If you’ve been reading my earlier posts, you’ll know about my plans to submit an essay for the NUHA Foundation Blogging Prizes Writing Competition. I’m finally done! You can vote for my essay by liking or commenting below my essay on their website:
It’s an essay centred on the issue of child marriage, a practice which isn’t the first thing that crosses our minds when we think of the word ‘problems’ in the developed world. It’s not the type of issue that gets flashed in the media as much as the generalised poverty or terrorism. But we should think about how these bigger crises can affect our little girl children (amongst whom I could have been, being a young girl) in a very big, painful way. Here’s an excerpt:
“Imagine if your parents mentioned marriage to you when you barely knew what marriage meant. Imagine if they called you a burden, told you to forget school, tore you apart from your family and allowed a man three times your age to lay his hands on you. Like a lamb to the slaughter, you’re dolled up with henna, forced into wedding clothes and into rituals believed to bring “joy” in married life. But the reality? A lifetime shackled to the path of untold anguish, trauma and slavery.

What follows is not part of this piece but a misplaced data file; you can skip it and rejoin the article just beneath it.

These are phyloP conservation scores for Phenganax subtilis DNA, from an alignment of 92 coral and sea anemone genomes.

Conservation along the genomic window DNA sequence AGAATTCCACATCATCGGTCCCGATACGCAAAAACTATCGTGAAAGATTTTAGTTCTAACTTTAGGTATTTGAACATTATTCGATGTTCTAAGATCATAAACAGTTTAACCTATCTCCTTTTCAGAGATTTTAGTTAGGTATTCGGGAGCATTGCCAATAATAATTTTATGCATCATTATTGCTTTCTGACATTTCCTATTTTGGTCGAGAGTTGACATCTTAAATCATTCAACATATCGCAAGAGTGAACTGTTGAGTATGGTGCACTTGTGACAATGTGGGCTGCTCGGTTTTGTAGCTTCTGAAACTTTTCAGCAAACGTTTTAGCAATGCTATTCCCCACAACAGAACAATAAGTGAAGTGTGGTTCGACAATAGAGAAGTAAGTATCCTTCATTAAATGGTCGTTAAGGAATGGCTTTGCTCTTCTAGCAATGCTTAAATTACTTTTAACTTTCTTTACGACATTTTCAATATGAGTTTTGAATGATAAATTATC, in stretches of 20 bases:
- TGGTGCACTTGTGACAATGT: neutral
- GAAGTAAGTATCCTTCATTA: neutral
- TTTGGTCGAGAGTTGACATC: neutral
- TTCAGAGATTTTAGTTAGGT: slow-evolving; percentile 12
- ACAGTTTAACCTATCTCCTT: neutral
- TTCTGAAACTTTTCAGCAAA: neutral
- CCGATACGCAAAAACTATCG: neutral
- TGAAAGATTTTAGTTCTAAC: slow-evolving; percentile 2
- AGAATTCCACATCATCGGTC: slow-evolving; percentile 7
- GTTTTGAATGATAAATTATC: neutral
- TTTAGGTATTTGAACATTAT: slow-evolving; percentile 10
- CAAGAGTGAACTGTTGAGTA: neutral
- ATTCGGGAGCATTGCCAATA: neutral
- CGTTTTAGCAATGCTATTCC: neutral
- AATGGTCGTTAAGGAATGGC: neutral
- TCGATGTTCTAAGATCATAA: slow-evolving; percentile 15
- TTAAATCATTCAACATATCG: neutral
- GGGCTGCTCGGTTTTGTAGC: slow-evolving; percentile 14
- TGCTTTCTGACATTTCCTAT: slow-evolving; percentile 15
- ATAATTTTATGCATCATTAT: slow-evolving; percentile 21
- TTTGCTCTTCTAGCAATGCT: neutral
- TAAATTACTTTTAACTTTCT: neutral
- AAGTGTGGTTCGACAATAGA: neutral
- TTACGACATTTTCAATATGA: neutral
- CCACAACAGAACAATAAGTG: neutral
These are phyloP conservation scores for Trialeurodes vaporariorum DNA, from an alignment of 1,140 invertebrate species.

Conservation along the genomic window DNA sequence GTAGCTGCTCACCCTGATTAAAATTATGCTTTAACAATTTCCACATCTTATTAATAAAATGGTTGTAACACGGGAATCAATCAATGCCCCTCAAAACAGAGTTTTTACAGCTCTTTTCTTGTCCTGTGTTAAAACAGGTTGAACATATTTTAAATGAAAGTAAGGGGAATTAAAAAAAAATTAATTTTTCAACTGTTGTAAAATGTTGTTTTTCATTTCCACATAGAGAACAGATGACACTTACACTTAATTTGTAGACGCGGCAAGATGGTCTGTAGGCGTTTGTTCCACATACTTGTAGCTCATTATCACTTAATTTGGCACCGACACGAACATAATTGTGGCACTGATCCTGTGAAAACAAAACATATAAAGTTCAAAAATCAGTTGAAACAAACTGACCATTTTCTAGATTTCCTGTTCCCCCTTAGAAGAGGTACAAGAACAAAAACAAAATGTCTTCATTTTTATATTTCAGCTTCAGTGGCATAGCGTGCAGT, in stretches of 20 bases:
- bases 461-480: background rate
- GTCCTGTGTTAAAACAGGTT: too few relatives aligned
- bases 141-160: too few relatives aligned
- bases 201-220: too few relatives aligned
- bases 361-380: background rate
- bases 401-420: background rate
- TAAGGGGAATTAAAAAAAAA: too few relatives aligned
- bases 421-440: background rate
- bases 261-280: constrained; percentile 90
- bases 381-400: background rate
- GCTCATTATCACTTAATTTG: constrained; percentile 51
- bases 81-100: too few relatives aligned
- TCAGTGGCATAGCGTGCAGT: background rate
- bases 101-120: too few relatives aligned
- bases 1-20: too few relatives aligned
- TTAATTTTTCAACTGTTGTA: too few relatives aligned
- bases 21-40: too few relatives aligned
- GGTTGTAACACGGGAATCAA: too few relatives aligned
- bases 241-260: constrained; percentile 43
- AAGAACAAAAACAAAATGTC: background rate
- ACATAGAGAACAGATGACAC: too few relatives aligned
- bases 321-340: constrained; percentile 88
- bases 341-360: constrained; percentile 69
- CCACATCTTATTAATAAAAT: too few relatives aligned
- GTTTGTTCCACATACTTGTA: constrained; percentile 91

This is the plight of the girl who is forced into marriage when she is under the age of 18; the devastating plight of potentially 142 million girls in the next decade, as per the data provided by the NGO Girls Not Brides. Our voices are their only hope for change…”
Click the link above if you want to read the whole essay! Any support (see above) would be spreading awareness and helping my writing be shortlisted for the prizes.
My Thoughts Now, and Looking Forward
Am I happy with this piece? I think I have many quality arguments, and some of them are reasonably original – e.g. preventable deaths, child marriage doesn’t actually protect girls, men use their young brides as a way to release their mental torment. I think my subject is relatively easy, however. If I could do it again I would tackle more intricate topics, that require careful argument to prove your opinion better.
I’ve always felt that I should try and use my aptitude for English to help someone, in ways that resonate with me. I know I’m not the type of person who can engineer infrastructure for the needy or deliver practical help on-ground. I can however, thanks to today’s advancements, sit behind a desk and express away…for the world’s betterment. That’s pretty powerful, I think.
Feel free to leave a comment below critiquing my work!
Keep going the write way,